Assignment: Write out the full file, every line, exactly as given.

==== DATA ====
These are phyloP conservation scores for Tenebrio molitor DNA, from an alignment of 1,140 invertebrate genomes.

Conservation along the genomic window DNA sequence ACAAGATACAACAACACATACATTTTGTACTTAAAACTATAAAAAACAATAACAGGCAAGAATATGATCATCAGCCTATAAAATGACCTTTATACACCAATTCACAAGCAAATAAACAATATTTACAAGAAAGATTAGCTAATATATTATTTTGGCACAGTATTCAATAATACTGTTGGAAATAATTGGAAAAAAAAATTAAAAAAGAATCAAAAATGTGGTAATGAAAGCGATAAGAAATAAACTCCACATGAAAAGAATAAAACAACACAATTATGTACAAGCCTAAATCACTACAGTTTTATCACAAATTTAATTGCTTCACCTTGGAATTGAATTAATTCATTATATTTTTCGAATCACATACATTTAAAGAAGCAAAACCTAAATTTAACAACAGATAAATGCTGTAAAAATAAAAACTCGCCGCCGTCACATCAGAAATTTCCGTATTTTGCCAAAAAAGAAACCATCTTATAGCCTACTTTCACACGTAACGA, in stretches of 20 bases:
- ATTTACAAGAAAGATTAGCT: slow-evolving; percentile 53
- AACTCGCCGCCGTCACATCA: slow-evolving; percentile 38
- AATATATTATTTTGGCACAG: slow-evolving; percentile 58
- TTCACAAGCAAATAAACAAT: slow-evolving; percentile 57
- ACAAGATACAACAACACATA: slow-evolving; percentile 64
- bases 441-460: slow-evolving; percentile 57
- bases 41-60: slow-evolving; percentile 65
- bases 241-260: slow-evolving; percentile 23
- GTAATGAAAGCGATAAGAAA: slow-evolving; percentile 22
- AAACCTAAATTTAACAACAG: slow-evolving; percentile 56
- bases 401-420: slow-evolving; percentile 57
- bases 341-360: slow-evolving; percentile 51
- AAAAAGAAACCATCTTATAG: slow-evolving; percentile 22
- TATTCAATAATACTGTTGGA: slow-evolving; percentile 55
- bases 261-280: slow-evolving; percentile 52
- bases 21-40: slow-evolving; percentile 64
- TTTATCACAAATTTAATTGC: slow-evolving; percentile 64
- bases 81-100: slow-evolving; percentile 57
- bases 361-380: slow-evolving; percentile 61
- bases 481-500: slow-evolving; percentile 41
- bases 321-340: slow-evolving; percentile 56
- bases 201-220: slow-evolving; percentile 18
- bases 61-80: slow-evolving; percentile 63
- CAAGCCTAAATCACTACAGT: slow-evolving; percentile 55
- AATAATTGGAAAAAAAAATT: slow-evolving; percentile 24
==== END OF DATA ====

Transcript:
These are phyloP conservation scores for Tenebrio molitor DNA, from an alignment of 1,140 invertebrate genomes.

Conservation along the genomic window DNA sequence ACAAGATACAACAACACATACATTTTGTACTTAAAACTATAAAAAACAATAACAGGCAAGAATATGATCATCAGCCTATAAAATGACCTTTATACACCAATTCACAAGCAAATAAACAATATTTACAAGAAAGATTAGCTAATATATTATTTTGGCACAGTATTCAATAATACTGTTGGAAATAATTGGAAAAAAAAATTAAAAAAGAATCAAAAATGTGGTAATGAAAGCGATAAGAAATAAACTCCACATGAAAAGAATAAAACAACACAATTATGTACAAGCCTAAATCACTACAGTTTTATCACAAATTTAATTGCTTCACCTTGGAATTGAATTAATTCATTATATTTTTCGAATCACATACATTTAAAGAAGCAAAACCTAAATTTAACAACAGATAAATGCTGTAAAAATAAAAACTCGCCGCCGTCACATCAGAAATTTCCGTATTTTGCCAAAAAAGAAACCATCTTATAGCCTACTTTCACACGTAACGA, in stretches of 20 bases:
- ATTTACAAGAAAGATTAGCT: slow-evolving; percentile 53
- AACTCGCCGCCGTCACATCA: slow-evolving; percentile 38
- AATATATTATTTTGGCACAG: slow-evolving; percentile 58
- TTCACAAGCAAATAAACAAT: slow-evolving; percentile 57
- ACAAGATACAACAACACATA: slow-evolving; percentile 64
- bases 441-460: slow-evolving; percentile 57
- bases 41-60: slow-evolving; percentile 65
- bases 241-260: slow-evolving; percentile 23
- GTAATGAAAGCGATAAGAAA: slow-evolving; percentile 22
- AAACCTAAATTTAACAACAG: slow-evolving; percentile 56
- bases 401-420: slow-evolving; percentile 57
- bases 341-360: slow-evolving; percentile 51
- AAAAAGAAACCATCTTATAG: slow-evolving; percentile 22
- TATTCAATAATACTGTTGGA: slow-evolving; percentile 55
- bases 261-280: slow-evolving; percentile 52
- bases 21-40: slow-evolving; percentile 64
- TTTATCACAAATTTAATTGC: slow-evolving; percentile 64
- bases 81-100: slow-evolving; percentile 57
- bases 361-380: slow-evolving; percentile 61
- bases 481-500: slow-evolving; percentile 41
- bases 321-340: slow-evolving; percentile 56
- bases 201-220: slow-evolving; percentile 18
- bases 61-80: slow-evolving; percentile 63
- CAAGCCTAAATCACTACAGT: slow-evolving; percentile 55
- AATAATTGGAAAAAAAAATT: slow-evolving; percentile 24